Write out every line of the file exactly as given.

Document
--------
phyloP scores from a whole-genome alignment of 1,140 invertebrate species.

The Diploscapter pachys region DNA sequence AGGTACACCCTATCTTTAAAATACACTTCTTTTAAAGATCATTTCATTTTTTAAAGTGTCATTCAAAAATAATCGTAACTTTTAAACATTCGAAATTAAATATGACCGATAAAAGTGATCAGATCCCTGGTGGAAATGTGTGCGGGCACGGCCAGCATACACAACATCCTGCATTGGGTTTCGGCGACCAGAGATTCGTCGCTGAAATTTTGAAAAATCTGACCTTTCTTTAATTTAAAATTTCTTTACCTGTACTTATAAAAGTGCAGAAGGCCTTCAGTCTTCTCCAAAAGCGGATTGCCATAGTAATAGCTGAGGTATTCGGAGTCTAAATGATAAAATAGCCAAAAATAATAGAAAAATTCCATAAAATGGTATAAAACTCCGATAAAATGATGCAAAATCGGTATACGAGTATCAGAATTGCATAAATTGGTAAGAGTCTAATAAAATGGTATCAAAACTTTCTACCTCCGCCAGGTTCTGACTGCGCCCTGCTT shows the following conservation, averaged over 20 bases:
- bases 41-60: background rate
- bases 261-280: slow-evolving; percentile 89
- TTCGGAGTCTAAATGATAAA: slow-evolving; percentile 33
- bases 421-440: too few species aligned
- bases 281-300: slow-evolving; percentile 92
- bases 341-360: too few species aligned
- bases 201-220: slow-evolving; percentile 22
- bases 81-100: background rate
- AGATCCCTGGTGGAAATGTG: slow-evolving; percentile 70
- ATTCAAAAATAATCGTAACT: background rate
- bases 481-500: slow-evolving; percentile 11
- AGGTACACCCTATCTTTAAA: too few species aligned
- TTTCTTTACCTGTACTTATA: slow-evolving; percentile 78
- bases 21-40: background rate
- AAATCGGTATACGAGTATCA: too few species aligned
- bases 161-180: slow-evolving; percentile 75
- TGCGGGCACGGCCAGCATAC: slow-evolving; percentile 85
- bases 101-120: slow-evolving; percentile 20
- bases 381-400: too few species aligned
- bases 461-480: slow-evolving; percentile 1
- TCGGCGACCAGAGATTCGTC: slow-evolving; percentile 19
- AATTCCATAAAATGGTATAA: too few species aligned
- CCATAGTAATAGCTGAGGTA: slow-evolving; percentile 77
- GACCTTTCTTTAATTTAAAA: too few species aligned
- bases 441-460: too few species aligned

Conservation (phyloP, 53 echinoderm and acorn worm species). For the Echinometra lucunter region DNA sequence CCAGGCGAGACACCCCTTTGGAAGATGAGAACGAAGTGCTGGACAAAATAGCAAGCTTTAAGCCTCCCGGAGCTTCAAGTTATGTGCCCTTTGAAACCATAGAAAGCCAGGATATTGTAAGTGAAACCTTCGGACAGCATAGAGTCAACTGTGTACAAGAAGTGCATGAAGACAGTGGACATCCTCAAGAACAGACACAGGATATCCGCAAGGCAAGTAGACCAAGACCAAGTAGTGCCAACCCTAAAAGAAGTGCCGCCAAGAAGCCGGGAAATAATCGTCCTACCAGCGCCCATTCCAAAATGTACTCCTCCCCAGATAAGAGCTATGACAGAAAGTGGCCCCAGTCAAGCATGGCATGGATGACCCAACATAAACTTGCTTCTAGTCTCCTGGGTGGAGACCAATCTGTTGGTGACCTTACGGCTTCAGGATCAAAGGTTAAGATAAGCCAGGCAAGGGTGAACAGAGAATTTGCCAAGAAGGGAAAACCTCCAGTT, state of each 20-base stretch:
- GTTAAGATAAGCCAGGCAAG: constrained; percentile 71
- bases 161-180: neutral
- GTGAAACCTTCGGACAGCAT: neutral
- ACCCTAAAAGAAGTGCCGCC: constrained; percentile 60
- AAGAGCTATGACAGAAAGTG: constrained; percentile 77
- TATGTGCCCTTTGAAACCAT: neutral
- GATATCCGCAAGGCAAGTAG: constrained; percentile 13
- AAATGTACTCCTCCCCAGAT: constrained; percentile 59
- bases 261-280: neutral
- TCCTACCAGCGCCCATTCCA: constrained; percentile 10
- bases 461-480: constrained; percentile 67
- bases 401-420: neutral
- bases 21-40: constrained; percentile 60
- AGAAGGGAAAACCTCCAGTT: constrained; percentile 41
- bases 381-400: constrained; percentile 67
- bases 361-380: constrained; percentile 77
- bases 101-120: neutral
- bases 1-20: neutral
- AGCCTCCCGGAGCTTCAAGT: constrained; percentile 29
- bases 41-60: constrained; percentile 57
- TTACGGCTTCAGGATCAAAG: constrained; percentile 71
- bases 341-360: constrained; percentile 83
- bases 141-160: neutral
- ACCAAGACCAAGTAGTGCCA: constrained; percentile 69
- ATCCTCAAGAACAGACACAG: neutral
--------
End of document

phyloP scores from a whole-genome alignment of 1,140 invertebrate species.

The Diploscapter pachys region DNA sequence AGGTACACCCTATCTTTAAAATACACTTCTTTTAAAGATCATTTCATTTTTTAAAGTGTCATTCAAAAATAATCGTAACTTTTAAACATTCGAAATTAAATATGACCGATAAAAGTGATCAGATCCCTGGTGGAAATGTGTGCGGGCACGGCCAGCATACACAACATCCTGCATTGGGTTTCGGCGACCAGAGATTCGTCGCTGAAATTTTGAAAAATCTGACCTTTCTTTAATTTAAAATTTCTTTACCTGTACTTATAAAAGTGCAGAAGGCCTTCAGTCTTCTCCAAAAGCGGATTGCCATAGTAATAGCTGAGGTATTCGGAGTCTAAATGATAAAATAGCCAAAAATAATAGAAAAATTCCATAAAATGGTATAAAACTCCGATAAAATGATGCAAAATCGGTATACGAGTATCAGAATTGCATAAATTGGTAAGAGTCTAATAAAATGGTATCAAAACTTTCTACCTCCGCCAGGTTCTGACTGCGCCCTGCTT shows the following conservation, averaged over 20 bases:
- bases 41-60: background rate
- bases 261-280: slow-evolving; percentile 89
- TTCGGAGTCTAAATGATAAA: slow-evolving; percentile 33
- bases 421-440: too few species aligned
- bases 281-300: slow-evolving; percentile 92
- bases 341-360: too few species aligned
- bases 201-220: slow-evolving; percentile 22
- bases 81-100: background rate
- AGATCCCTGGTGGAAATGTG: slow-evolving; percentile 70
- ATTCAAAAATAATCGTAACT: background rate
- bases 481-500: slow-evolving; percentile 11
- AGGTACACCCTATCTTTAAA: too few species aligned
- TTTCTTTACCTGTACTTATA: slow-evolving; percentile 78
- bases 21-40: background rate
- AAATCGGTATACGAGTATCA: too few species aligned
- bases 161-180: slow-evolving; percentile 75
- TGCGGGCACGGCCAGCATAC: slow-evolving; percentile 85
- bases 101-120: slow-evolving; percentile 20
- bases 381-400: too few species aligned
- bases 461-480: slow-evolving; percentile 1
- TCGGCGACCAGAGATTCGTC: slow-evolving; percentile 19
- AATTCCATAAAATGGTATAA: too few species aligned
- CCATAGTAATAGCTGAGGTA: slow-evolving; percentile 77
- GACCTTTCTTTAATTTAAAA: too few species aligned
- bases 441-460: too few species aligned

Conservation (phyloP, 53 echinoderm and acorn worm species). For the Echinometra lucunter region DNA sequence CCAGGCGAGACACCCCTTTGGAAGATGAGAACGAAGTGCTGGACAAAATAGCAAGCTTTAAGCCTCCCGGAGCTTCAAGTTATGTGCCCTTTGAAACCATAGAAAGCCAGGATATTGTAAGTGAAACCTTCGGACAGCATAGAGTCAACTGTGTACAAGAAGTGCATGAAGACAGTGGACATCCTCAAGAACAGACACAGGATATCCGCAAGGCAAGTAGACCAAGACCAAGTAGTGCCAACCCTAAAAGAAGTGCCGCCAAGAAGCCGGGAAATAATCGTCCTACCAGCGCCCATTCCAAAATGTACTCCTCCCCAGATAAGAGCTATGACAGAAAGTGGCCCCAGTCAAGCATGGCATGGATGACCCAACATAAACTTGCTTCTAGTCTCCTGGGTGGAGACCAATCTGTTGGTGACCTTACGGCTTCAGGATCAAAGGTTAAGATAAGCCAGGCAAGGGTGAACAGAGAATTTGCCAAGAAGGGAAAACCTCCAGTT, state of each 20-base stretch:
- GTTAAGATAAGCCAGGCAAG: constrained; percentile 71
- bases 161-180: neutral
- GTGAAACCTTCGGACAGCAT: neutral
- ACCCTAAAAGAAGTGCCGCC: constrained; percentile 60
- AAGAGCTATGACAGAAAGTG: constrained; percentile 77
- TATGTGCCCTTTGAAACCAT: neutral
- GATATCCGCAAGGCAAGTAG: constrained; percentile 13
- AAATGTACTCCTCCCCAGAT: constrained; percentile 59
- bases 261-280: neutral
- TCCTACCAGCGCCCATTCCA: constrained; percentile 10
- bases 461-480: constrained; percentile 67
- bases 401-420: neutral
- bases 21-40: constrained; percentile 60
- AGAAGGGAAAACCTCCAGTT: constrained; percentile 41
- bases 381-400: constrained; percentile 67
- bases 361-380: constrained; percentile 77
- bases 101-120: neutral
- bases 1-20: neutral
- AGCCTCCCGGAGCTTCAAGT: constrained; percentile 29
- bases 41-60: constrained; percentile 57
- TTACGGCTTCAGGATCAAAG: constrained; percentile 71
- bases 341-360: constrained; percentile 83
- bases 141-160: neutral
- ACCAAGACCAAGTAGTGCCA: constrained; percentile 69
- ATCCTCAAGAACAGACACAG: neutral